This week in Vanity Fair, filmmaker Jamie Johnson used his column on "the secret lives of the wealthy" -- ooh, we hope it's like the Real Housewives of New Jersey! -- to lament his own poor tennis abilities before wondering why so many rich people fail to make it in professional sports. They have access to the greatest resources, right? The best coaches, the best facilities, all of that? Why don't those resources produce more pro careers?
As Johnson says:
Why not? The answer is elusive. It seems logical that children of privilege who have access to world-class coaching and state-of-the-art facilities should develop professional-level talent, but for some reason that almost never happens.
Hmm. Yeah. You know, now that we think about it, you rich people sure do suck at sports! Which is good for the rest of us, because it makes you easier to bully throughout your childhoods. Making your dumb rich face eat that worm is the only solace many of us will ever receive.
Seriously, though, what of Johnson's thesis? Why don't rich people make better professional athletes? Is that even valid? After all, there are pro athletes that were rich before they became pro athletes. Or, if not rich, were at least above the usual stereotype of impoverished children playing on overcrowded basketball rims in the inner-city. (Joakim Noah comes to mind, for one.) It also depends on the sport. Access to games like hockey and baseball is more limited, making their participants usually more middle-class; basketball hoops and footballs are much easier to find.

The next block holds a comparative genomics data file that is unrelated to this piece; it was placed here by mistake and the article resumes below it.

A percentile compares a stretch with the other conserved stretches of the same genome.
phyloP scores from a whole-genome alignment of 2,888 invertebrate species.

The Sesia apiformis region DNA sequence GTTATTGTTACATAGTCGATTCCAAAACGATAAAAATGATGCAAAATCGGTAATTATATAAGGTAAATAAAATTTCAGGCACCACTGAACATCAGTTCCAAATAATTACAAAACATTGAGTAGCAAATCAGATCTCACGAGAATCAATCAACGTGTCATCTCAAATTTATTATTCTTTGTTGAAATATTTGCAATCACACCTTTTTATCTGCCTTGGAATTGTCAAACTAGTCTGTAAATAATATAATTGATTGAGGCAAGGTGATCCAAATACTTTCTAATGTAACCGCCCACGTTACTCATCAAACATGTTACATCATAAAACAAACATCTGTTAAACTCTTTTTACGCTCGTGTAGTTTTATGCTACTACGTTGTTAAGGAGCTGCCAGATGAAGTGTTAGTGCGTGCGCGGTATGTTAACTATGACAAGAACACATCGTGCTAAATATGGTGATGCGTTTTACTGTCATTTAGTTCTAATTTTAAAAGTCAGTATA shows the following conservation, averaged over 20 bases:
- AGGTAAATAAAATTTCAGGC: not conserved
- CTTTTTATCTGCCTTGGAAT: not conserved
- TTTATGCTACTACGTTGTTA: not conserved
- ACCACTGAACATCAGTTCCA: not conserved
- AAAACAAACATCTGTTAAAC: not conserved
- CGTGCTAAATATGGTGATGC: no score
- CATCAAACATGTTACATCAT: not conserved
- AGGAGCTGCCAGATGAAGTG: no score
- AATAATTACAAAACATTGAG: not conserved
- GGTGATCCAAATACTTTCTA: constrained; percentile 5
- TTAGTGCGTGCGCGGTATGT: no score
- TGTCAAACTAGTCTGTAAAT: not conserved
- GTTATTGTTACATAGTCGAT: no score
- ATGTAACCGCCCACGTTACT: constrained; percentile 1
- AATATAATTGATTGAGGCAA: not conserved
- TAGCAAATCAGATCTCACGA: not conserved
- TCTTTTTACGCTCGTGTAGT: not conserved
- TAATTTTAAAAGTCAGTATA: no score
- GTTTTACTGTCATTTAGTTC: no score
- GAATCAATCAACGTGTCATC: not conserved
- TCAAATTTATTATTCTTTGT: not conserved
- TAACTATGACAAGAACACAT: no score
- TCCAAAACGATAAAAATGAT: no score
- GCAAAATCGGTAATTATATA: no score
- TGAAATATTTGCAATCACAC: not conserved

But if we do accept the premise, here's a thought as to why there aren't that many upper-crust pro athletes: There aren't that many rich people. Seriously. Whatever you would call "rich" is only a minor portion of the United States' population, and sports institutions in this country have become very good at mining talent wherever it might lie. If you're an elite youth basketball player, you'll eventually be given the same opportunities, camps, and coaches, regardless of your financial background. Fewer rich people survive this process because there are simply fewer rich people around.
Pity, that. We suppose "running the entire free world" and "living lives free from worry or toil" will have to serve as consolation.
Eamonn Brennan is a Chicago-based writer, editor and blogger. You can also read him at Yahoo! Sports, Mouthpiece Sports Blog, and Inside The Hall, or at his personal site, eamonnbrennan.com. Follow him on Twitter.